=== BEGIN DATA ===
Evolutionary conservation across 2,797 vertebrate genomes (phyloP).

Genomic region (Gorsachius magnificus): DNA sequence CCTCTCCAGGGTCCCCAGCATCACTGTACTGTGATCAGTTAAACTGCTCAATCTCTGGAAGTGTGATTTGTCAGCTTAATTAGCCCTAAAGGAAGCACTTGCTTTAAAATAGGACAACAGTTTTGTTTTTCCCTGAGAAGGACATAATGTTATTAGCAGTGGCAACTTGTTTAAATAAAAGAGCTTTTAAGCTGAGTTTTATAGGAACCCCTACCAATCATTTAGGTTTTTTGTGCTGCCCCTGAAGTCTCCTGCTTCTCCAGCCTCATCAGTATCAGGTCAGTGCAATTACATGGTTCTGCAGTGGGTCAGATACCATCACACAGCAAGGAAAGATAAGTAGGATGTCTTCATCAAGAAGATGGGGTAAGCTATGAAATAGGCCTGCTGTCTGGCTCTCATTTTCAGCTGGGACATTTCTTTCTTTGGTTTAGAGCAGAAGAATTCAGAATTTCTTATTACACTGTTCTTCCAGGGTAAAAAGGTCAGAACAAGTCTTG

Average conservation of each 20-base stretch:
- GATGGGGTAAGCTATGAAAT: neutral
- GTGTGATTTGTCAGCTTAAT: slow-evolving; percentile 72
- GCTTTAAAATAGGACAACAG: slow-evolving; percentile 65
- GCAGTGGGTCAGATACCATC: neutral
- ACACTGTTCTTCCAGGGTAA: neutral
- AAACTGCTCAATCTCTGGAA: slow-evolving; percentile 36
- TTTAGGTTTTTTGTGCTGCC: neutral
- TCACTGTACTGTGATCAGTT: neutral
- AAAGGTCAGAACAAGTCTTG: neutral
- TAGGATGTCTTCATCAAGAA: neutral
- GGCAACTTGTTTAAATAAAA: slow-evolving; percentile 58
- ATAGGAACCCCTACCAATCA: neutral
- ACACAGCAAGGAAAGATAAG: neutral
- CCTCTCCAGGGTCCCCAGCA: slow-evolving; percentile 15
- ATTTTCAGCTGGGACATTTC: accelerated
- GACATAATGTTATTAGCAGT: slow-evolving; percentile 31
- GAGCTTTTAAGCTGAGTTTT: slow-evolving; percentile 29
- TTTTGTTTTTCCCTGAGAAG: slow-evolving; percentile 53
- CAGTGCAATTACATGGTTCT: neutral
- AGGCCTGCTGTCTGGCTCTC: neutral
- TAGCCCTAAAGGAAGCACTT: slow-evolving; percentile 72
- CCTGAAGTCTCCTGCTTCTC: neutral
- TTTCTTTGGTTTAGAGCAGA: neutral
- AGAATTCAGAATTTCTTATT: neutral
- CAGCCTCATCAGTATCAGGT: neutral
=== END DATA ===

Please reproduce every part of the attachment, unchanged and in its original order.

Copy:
Evolutionary conservation across 2,797 vertebrate genomes (phyloP).

Genomic region (Gorsachius magnificus): DNA sequence CCTCTCCAGGGTCCCCAGCATCACTGTACTGTGATCAGTTAAACTGCTCAATCTCTGGAAGTGTGATTTGTCAGCTTAATTAGCCCTAAAGGAAGCACTTGCTTTAAAATAGGACAACAGTTTTGTTTTTCCCTGAGAAGGACATAATGTTATTAGCAGTGGCAACTTGTTTAAATAAAAGAGCTTTTAAGCTGAGTTTTATAGGAACCCCTACCAATCATTTAGGTTTTTTGTGCTGCCCCTGAAGTCTCCTGCTTCTCCAGCCTCATCAGTATCAGGTCAGTGCAATTACATGGTTCTGCAGTGGGTCAGATACCATCACACAGCAAGGAAAGATAAGTAGGATGTCTTCATCAAGAAGATGGGGTAAGCTATGAAATAGGCCTGCTGTCTGGCTCTCATTTTCAGCTGGGACATTTCTTTCTTTGGTTTAGAGCAGAAGAATTCAGAATTTCTTATTACACTGTTCTTCCAGGGTAAAAAGGTCAGAACAAGTCTTG

Average conservation of each 20-base stretch:
- GATGGGGTAAGCTATGAAAT: neutral
- GTGTGATTTGTCAGCTTAAT: slow-evolving; percentile 72
- GCTTTAAAATAGGACAACAG: slow-evolving; percentile 65
- GCAGTGGGTCAGATACCATC: neutral
- ACACTGTTCTTCCAGGGTAA: neutral
- AAACTGCTCAATCTCTGGAA: slow-evolving; percentile 36
- TTTAGGTTTTTTGTGCTGCC: neutral
- TCACTGTACTGTGATCAGTT: neutral
- AAAGGTCAGAACAAGTCTTG: neutral
- TAGGATGTCTTCATCAAGAA: neutral
- GGCAACTTGTTTAAATAAAA: slow-evolving; percentile 58
- ATAGGAACCCCTACCAATCA: neutral
- ACACAGCAAGGAAAGATAAG: neutral
- CCTCTCCAGGGTCCCCAGCA: slow-evolving; percentile 15
- ATTTTCAGCTGGGACATTTC: accelerated
- GACATAATGTTATTAGCAGT: slow-evolving; percentile 31
- GAGCTTTTAAGCTGAGTTTT: slow-evolving; percentile 29
- TTTTGTTTTTCCCTGAGAAG: slow-evolving; percentile 53
- CAGTGCAATTACATGGTTCT: neutral
- AGGCCTGCTGTCTGGCTCTC: neutral
- TAGCCCTAAAGGAAGCACTT: slow-evolving; percentile 72
- CCTGAAGTCTCCTGCTTCTC: neutral
- TTTCTTTGGTTTAGAGCAGA: neutral
- AGAATTCAGAATTTCTTATT: neutral
- CAGCCTCATCAGTATCAGGT: neutral